International Patent Applications and the Paris Convention: What to know and where to file first

Australian Patent VS International Patent

An Australian patent protects your invention only in Australia. If you are considering entering the international market with your invention, you need to file international patent applications. You can do this in two ways:

  • Through the Paris Convention, and

  • Through the Patent Cooperation Treaty (PCT), which is administered by the World Intellectual Property Organization (WIIPO)

The Paris Convention is a treaty that offers its member countries some flexibility when filing patent applications. It gives a citizen of a member country some grace period within which they can file their patent applications in any other member country. For design patents and trademarks, the grace period is six months, while invention patents get a grace period of one year.

How is the patent grace period measured?

The grace period is typically measured from the date of filing the first application. So, suppose you are a business owner domiciled in a member country, or you want to get patent protection in some member countries. In that case, you will first file your application in your home country and then file corresponding applications in other member countries. Note, however, that you must file this application within the grace period allotted to your innovation.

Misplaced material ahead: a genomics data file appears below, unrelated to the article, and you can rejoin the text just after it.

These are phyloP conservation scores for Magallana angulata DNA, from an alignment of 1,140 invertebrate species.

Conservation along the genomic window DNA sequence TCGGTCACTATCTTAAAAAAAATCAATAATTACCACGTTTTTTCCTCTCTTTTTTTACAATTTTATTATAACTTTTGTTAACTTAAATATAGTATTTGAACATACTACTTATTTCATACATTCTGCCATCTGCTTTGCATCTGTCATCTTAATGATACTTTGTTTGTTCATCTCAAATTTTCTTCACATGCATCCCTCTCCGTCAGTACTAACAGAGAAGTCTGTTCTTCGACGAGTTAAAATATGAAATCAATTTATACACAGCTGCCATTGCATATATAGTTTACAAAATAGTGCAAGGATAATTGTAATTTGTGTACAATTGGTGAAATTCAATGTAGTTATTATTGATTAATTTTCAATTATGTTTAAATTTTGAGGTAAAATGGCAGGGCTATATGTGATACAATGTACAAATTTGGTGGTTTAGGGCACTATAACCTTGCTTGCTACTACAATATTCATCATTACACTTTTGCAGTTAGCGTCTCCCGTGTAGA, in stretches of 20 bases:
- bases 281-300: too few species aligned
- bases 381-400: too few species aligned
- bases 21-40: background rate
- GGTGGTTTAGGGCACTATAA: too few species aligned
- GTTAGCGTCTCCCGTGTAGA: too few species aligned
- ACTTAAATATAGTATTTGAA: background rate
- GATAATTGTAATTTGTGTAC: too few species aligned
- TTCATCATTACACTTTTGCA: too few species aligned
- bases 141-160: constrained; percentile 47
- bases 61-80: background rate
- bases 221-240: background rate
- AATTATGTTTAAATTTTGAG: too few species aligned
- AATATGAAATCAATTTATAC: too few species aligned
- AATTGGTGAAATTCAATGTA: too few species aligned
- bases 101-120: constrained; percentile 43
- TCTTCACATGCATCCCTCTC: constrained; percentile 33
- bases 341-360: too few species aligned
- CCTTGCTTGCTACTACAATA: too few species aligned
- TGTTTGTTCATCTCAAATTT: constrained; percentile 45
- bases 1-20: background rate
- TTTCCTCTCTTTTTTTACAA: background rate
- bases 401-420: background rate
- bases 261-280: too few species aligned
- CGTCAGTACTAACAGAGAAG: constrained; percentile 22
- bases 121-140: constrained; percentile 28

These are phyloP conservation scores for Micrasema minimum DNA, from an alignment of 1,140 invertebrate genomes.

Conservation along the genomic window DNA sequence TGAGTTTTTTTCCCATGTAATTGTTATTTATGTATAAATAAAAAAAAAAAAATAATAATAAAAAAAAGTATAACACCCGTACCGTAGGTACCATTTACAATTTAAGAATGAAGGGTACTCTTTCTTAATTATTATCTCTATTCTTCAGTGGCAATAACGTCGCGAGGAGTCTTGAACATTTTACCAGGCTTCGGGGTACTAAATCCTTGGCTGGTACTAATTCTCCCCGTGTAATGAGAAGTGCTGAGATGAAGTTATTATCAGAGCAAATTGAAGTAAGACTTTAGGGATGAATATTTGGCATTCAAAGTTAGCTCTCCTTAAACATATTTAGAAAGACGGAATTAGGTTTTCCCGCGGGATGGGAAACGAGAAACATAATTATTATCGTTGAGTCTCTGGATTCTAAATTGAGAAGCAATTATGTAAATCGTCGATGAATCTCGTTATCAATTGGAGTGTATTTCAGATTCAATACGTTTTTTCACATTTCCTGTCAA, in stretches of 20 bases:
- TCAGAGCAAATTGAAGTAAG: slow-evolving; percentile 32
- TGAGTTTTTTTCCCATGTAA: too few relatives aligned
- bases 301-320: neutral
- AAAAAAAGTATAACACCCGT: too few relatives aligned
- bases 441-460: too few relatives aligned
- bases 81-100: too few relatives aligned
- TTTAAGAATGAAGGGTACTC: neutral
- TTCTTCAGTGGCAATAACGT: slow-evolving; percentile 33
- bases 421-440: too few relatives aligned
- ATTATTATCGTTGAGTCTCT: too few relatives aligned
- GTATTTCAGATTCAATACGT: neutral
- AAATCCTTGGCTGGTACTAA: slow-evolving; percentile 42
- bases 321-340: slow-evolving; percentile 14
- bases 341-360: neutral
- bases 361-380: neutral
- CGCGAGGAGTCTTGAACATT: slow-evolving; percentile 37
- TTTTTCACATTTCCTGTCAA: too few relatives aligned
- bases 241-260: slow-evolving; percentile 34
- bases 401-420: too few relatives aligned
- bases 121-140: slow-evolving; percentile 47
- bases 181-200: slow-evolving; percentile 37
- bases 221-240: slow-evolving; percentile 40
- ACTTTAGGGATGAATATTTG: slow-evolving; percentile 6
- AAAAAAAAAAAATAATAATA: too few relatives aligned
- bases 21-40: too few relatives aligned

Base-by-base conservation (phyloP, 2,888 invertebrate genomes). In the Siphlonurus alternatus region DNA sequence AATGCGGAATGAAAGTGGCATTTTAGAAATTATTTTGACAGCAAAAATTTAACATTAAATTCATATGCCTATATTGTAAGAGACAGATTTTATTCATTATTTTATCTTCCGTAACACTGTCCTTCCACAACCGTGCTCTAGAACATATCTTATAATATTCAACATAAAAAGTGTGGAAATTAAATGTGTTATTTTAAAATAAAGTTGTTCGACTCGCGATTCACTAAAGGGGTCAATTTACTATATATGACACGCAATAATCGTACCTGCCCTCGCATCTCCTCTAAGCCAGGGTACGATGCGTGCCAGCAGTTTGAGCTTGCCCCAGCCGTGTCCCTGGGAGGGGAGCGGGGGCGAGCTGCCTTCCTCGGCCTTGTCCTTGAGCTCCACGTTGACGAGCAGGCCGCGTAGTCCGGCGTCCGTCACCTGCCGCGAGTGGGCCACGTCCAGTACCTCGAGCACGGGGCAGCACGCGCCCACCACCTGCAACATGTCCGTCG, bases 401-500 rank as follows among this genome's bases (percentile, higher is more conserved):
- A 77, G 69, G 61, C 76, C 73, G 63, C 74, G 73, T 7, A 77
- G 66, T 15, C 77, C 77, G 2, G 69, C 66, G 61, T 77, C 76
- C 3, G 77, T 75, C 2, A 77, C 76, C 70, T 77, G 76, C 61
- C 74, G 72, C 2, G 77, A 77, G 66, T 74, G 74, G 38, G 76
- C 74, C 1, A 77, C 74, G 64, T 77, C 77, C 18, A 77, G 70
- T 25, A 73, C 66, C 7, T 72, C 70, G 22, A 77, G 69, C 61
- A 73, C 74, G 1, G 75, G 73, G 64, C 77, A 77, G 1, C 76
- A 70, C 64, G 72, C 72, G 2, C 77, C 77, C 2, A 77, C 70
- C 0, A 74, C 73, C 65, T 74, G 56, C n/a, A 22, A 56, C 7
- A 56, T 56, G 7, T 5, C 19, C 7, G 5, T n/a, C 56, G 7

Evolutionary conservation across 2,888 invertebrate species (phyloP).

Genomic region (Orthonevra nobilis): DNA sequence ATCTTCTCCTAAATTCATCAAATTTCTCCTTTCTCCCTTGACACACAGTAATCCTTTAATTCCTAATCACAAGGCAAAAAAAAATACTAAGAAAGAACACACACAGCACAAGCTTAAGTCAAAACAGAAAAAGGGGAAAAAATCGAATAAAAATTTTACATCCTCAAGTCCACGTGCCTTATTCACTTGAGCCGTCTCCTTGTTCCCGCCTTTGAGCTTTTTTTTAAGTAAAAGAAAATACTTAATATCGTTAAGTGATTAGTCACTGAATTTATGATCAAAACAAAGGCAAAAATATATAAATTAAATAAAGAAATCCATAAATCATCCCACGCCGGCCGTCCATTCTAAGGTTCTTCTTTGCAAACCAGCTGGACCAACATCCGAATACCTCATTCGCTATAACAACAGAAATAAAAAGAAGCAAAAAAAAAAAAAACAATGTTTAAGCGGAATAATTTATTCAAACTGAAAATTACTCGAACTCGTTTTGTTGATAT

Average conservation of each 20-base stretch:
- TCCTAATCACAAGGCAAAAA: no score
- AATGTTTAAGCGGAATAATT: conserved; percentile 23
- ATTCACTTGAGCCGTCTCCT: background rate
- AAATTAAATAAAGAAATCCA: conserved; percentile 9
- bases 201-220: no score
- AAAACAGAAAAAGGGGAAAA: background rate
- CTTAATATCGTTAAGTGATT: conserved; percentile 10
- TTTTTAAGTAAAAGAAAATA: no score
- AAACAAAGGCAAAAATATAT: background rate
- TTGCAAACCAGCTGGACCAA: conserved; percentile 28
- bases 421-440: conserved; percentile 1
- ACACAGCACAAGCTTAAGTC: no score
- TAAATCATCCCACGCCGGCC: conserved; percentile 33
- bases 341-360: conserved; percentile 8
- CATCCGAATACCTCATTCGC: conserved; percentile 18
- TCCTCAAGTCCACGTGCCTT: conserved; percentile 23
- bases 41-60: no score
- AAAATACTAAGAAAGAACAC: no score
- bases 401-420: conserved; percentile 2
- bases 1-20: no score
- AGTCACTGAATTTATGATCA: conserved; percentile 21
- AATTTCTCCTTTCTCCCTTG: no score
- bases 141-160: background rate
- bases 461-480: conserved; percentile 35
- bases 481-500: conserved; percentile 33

What are the benefits?

A significant benefit the Paris Convention provides member countries is the claim to priority. The claim to priority means that if you file your application in another member country, your application will be treated as if it was filed on the same date you filed the original one in your home country. For more information on this, click here to speak with one of our intellectual property attorneys at BONDiP.

The Patent Cooperation Treaty (PCT)

The Patent Cooperation Treaty (PCT) allows you to file a single international patent application at your home country’s patent office. The unique thing about filing under the PCT is that you can file a patent application in several different countries at the same time.

When you apply for an international patent, your application automatically takes effect in over 150 countries because of the Patent Cooperation Treaty. It also gives you some extra time to decide whether you want to continue with your international patent application and which countries you want to pursue the patent protection. For most countries, you have up to 30 months and 31 months for Australia. This way, you can extend the grace period you have from the 12 months the Paris Convention gives you.

Fortunately, many member countries of the Paris Convention are also members of the Patent Cooperation Treaty. However, note that you will still need to meet the patent filing requirements of each country you choose. Also, unlike the Paris Convention, the PCT only covers invention patents. It does not cover design patents or trademarks. Thus, you cannot use the PCT to prolong the six-month grace period you get with the Paris Convention.